All of this Moore recounts with — what is that inflection? Not rue, not regret, not extraneous affect; the reader is invited to supply all of that herself, and the effect is both mesmerizing and sometimes maddening. “I seemed to advance in haphazard leaps and jumps,” she says, “with no steadiness and always a bit out of order, always a little ahead of myself.” The mature author — whose most rattling novel, the 1995 thriller “In the Cut,” demanded that attention be paid to the haphazard leaps and jumps of self-destructive female sexual desire — looks back at the things she did, and the things that were done to her, with unnerving dispassion. She’s alternately methodical and vague. In certain lights, her narration shows ash-black humor.
That balancing act of wafting amiably and taking notes fiendishly reaches peak performance in her telling of her time in Hollywood from the late 1960s through the 1970s. She arrived for her gig as a Slaygirl to find there was no room booked for her at the Beverly Wilshire Hotel; she slept in a broom closet. Not for long, though. She was taken to a swanky nightclub with Cassini and the movie’s associate producer, Douglas Netter. Netter was married with grown children, and Moore was still married, under increasing strain, to her husband in Chicago, but “became, more or less overnight, his girlfriend.” She had no illusions that she was any good as an actor. “I was a pretty girl,” she writes, “malleable up to a point, discreet, high-spirited and tolerant.”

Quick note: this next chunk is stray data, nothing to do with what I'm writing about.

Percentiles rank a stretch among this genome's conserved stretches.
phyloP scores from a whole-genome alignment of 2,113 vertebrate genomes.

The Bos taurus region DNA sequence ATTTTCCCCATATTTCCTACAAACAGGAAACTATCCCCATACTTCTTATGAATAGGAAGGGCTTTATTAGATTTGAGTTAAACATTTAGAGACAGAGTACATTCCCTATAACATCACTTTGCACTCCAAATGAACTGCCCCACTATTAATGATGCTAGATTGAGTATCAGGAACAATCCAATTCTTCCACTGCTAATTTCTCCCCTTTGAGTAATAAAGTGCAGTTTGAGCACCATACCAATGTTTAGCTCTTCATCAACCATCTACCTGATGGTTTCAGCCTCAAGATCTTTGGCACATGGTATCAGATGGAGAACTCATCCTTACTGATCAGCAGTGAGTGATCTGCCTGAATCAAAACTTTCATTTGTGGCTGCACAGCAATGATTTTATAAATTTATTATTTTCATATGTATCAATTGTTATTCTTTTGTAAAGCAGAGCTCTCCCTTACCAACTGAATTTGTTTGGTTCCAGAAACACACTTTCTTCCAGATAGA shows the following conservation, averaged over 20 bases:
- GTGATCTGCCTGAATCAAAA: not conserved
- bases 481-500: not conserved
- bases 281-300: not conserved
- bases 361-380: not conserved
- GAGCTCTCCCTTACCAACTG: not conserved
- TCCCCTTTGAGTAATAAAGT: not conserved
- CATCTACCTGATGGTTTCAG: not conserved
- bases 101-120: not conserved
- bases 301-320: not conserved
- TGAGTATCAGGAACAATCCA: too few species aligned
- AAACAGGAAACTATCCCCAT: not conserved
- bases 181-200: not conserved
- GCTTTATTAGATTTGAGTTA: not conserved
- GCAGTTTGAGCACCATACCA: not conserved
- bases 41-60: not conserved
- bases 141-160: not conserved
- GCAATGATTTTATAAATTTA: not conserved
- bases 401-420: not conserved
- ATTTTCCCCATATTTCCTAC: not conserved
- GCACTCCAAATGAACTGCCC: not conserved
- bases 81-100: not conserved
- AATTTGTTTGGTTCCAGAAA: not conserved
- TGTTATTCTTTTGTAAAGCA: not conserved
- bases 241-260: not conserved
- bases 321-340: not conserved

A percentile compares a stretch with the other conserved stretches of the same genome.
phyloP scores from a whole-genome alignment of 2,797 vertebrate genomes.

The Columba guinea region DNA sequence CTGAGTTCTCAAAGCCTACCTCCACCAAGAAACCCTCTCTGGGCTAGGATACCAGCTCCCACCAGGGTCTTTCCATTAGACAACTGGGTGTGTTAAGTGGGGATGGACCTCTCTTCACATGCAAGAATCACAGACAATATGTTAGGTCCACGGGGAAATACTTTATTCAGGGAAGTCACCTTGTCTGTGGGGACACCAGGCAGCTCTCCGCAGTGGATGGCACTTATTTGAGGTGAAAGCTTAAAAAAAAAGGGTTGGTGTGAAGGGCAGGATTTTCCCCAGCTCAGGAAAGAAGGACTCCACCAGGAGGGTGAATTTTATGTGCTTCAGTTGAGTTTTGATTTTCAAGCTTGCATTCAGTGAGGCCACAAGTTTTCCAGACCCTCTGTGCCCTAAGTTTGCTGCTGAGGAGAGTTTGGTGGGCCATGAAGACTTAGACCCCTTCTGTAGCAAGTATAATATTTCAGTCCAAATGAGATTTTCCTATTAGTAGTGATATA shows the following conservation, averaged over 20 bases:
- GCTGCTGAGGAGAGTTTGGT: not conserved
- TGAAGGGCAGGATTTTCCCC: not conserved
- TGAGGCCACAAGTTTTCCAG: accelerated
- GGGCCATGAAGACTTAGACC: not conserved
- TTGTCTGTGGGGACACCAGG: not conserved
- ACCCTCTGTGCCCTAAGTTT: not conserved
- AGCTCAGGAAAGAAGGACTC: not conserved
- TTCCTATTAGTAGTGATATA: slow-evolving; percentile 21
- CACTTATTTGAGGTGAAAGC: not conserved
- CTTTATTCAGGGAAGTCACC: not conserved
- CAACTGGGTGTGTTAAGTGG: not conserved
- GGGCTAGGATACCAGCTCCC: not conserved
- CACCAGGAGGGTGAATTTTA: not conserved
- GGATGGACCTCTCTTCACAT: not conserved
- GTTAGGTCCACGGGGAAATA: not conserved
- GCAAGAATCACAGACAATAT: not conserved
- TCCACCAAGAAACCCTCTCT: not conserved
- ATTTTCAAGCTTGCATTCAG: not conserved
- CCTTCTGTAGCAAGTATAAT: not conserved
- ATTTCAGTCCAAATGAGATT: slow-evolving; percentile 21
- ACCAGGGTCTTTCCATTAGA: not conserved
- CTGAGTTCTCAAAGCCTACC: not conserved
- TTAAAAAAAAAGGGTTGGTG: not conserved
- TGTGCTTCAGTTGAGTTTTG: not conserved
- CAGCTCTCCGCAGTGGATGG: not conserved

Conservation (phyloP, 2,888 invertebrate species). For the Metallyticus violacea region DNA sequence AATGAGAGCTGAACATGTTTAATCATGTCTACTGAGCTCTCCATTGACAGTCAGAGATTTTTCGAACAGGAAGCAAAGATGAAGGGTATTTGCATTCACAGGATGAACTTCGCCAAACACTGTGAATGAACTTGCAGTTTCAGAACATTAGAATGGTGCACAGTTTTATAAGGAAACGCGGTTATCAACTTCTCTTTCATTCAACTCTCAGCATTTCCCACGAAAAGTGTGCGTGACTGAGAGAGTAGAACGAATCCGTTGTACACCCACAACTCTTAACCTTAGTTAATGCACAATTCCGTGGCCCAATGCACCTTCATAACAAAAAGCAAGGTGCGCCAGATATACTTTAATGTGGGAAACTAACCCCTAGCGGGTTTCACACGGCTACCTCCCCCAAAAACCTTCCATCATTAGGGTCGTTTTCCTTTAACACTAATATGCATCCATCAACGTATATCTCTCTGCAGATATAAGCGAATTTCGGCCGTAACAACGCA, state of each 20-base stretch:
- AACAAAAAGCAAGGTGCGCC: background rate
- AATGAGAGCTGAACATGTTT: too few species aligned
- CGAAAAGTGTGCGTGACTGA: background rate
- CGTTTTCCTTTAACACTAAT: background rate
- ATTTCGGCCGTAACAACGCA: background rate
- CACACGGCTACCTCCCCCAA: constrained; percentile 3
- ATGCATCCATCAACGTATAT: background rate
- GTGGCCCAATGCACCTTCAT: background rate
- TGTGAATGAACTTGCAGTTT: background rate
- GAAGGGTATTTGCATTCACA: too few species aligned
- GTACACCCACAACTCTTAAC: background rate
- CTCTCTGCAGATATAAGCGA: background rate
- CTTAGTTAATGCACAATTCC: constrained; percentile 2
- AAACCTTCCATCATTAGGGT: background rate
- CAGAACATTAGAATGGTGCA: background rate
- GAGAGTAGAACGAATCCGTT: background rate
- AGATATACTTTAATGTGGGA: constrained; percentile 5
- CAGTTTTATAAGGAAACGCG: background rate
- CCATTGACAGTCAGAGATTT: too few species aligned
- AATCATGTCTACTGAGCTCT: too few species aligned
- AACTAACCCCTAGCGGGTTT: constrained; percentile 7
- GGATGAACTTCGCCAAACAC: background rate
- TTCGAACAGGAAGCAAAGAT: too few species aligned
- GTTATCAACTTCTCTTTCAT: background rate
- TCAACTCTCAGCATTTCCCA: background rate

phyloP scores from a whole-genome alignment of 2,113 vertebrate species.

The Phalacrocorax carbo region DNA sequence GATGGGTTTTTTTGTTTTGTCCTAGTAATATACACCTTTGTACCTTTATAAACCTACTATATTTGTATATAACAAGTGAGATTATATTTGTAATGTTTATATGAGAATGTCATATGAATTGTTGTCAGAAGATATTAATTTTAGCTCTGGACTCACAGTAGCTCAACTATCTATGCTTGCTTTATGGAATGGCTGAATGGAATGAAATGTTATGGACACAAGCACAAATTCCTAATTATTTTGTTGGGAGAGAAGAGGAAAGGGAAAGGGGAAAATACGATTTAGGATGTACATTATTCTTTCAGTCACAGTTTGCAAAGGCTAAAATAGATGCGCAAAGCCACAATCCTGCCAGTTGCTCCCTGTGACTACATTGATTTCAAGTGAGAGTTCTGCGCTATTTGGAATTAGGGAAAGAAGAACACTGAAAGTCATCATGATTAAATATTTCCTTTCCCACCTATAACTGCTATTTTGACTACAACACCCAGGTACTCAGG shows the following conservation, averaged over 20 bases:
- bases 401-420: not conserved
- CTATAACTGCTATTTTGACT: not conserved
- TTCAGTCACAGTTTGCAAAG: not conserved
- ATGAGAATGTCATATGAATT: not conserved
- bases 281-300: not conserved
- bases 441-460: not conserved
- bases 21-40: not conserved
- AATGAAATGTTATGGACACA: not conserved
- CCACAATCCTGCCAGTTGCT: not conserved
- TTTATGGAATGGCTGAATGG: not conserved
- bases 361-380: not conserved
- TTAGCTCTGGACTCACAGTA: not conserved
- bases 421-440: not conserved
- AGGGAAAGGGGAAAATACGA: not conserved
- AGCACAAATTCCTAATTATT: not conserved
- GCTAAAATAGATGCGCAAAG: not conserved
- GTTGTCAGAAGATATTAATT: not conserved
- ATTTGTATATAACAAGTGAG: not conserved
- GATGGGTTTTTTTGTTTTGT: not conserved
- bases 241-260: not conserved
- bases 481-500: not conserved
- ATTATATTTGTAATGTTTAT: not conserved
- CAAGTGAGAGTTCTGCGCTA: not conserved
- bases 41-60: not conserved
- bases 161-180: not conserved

A terrible thing happened: Her husband came to Acapulco, where the movie was shooting, and when Moore said she wanted a divorce, he beat her unconscious. (They divorced.) A nice thing happened: She was invited to dinner by a man attracted to her beauty, Robby Wald, a William Morris agent and the son of the Hollywood producer Jerry Wald and his wife, Connie. Who came to dinner at the Walds’ place? Only John Gregory Dunne, Joan Didion and Natalie Wood, among others.
We haven’t even reached the part where she gets a job as a script reader for Warren Beatty, even though she had no experience. At an interview with Beatty and the screenwriter Robert Towne, Beatty, after telling her she was too tan, asked to see her legs. “I was wearing a short linen skirt,” Moore writes, “and I placed my hands on my hips to raise it a few inches, not in the least offended as Warren and Bob checked out my legs. ‘Can you start tomorrow morning?’ Warren asked.”